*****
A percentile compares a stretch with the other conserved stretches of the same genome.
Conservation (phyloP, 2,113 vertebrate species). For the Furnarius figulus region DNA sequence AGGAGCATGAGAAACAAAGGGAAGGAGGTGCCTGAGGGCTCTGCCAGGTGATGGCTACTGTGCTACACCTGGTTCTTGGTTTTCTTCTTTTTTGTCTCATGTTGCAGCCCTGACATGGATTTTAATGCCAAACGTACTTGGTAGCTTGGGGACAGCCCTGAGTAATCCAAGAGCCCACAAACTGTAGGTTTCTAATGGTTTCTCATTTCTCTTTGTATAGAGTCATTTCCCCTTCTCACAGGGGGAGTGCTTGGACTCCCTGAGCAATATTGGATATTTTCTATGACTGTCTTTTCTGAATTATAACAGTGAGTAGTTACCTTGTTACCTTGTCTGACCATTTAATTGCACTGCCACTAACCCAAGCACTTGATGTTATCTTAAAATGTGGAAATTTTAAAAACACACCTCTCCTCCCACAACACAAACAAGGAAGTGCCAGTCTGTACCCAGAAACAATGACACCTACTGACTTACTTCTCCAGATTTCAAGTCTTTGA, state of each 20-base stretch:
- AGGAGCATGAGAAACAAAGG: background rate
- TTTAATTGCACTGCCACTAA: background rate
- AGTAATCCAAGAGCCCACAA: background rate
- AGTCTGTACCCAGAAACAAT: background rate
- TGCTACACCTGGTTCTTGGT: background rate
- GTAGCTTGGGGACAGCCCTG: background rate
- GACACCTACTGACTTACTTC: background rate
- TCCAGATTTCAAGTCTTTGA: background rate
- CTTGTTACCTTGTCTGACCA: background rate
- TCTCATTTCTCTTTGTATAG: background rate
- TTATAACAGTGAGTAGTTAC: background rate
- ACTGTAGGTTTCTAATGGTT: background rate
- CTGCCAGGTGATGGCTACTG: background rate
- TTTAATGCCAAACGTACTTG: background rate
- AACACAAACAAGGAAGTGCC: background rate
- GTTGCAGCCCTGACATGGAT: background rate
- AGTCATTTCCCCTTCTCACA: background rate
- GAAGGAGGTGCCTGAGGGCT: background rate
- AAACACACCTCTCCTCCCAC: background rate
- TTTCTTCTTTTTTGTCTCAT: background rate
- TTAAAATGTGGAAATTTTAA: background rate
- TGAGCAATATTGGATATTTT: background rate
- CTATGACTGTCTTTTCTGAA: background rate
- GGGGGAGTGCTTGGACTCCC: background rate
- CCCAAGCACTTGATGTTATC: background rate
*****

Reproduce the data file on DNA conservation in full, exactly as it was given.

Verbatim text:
A percentile compares a stretch with the other conserved stretches of the same genome.
Conservation (phyloP, 2,113 vertebrate species). For the Furnarius figulus region DNA sequence AGGAGCATGAGAAACAAAGGGAAGGAGGTGCCTGAGGGCTCTGCCAGGTGATGGCTACTGTGCTACACCTGGTTCTTGGTTTTCTTCTTTTTTGTCTCATGTTGCAGCCCTGACATGGATTTTAATGCCAAACGTACTTGGTAGCTTGGGGACAGCCCTGAGTAATCCAAGAGCCCACAAACTGTAGGTTTCTAATGGTTTCTCATTTCTCTTTGTATAGAGTCATTTCCCCTTCTCACAGGGGGAGTGCTTGGACTCCCTGAGCAATATTGGATATTTTCTATGACTGTCTTTTCTGAATTATAACAGTGAGTAGTTACCTTGTTACCTTGTCTGACCATTTAATTGCACTGCCACTAACCCAAGCACTTGATGTTATCTTAAAATGTGGAAATTTTAAAAACACACCTCTCCTCCCACAACACAAACAAGGAAGTGCCAGTCTGTACCCAGAAACAATGACACCTACTGACTTACTTCTCCAGATTTCAAGTCTTTGA, state of each 20-base stretch:
- AGGAGCATGAGAAACAAAGG: background rate
- TTTAATTGCACTGCCACTAA: background rate
- AGTAATCCAAGAGCCCACAA: background rate
- AGTCTGTACCCAGAAACAAT: background rate
- TGCTACACCTGGTTCTTGGT: background rate
- GTAGCTTGGGGACAGCCCTG: background rate
- GACACCTACTGACTTACTTC: background rate
- TCCAGATTTCAAGTCTTTGA: background rate
- CTTGTTACCTTGTCTGACCA: background rate
- TCTCATTTCTCTTTGTATAG: background rate
- TTATAACAGTGAGTAGTTAC: background rate
- ACTGTAGGTTTCTAATGGTT: background rate
- CTGCCAGGTGATGGCTACTG: background rate
- TTTAATGCCAAACGTACTTG: background rate
- AACACAAACAAGGAAGTGCC: background rate
- GTTGCAGCCCTGACATGGAT: background rate
- AGTCATTTCCCCTTCTCACA: background rate
- GAAGGAGGTGCCTGAGGGCT: background rate
- AAACACACCTCTCCTCCCAC: background rate
- TTTCTTCTTTTTTGTCTCAT: background rate
- TTAAAATGTGGAAATTTTAA: background rate
- TGAGCAATATTGGATATTTT: background rate
- CTATGACTGTCTTTTCTGAA: background rate
- GGGGGAGTGCTTGGACTCCC: background rate
- CCCAAGCACTTGATGTTATC: background rate